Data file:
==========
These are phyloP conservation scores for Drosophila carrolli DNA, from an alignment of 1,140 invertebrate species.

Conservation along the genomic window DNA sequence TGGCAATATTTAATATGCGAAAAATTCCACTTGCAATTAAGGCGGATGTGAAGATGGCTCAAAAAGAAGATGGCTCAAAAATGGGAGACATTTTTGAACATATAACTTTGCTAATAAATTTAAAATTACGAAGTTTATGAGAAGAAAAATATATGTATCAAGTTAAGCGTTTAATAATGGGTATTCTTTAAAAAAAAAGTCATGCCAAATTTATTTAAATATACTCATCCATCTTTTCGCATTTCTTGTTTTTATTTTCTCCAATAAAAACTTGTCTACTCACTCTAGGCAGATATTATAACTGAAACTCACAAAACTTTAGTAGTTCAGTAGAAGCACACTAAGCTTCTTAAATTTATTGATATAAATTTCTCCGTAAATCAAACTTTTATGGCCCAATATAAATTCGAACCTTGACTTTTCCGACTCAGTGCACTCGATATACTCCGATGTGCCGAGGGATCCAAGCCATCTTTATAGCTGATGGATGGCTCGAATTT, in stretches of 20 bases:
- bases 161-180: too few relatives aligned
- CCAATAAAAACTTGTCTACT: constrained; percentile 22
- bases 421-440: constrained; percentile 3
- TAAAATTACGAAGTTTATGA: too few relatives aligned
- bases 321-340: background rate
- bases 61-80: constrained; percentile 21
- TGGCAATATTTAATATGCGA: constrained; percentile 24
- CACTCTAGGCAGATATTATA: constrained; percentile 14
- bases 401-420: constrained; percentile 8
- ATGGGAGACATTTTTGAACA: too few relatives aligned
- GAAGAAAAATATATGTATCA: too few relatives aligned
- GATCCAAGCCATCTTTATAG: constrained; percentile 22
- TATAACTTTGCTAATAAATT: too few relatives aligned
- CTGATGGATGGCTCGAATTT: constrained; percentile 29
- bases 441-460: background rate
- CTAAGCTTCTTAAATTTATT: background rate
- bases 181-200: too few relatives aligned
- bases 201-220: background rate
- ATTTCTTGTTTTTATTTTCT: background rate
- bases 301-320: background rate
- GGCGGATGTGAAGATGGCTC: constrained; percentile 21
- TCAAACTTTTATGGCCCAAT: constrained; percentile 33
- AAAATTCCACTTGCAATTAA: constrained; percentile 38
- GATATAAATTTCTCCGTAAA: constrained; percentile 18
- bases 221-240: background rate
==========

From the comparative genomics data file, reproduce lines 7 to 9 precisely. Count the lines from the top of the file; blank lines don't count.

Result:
- bases 321-340: background rate
- bases 61-80: constrained; percentile 21
- TGGCAATATTTAATATGCGA: constrained; percentile 24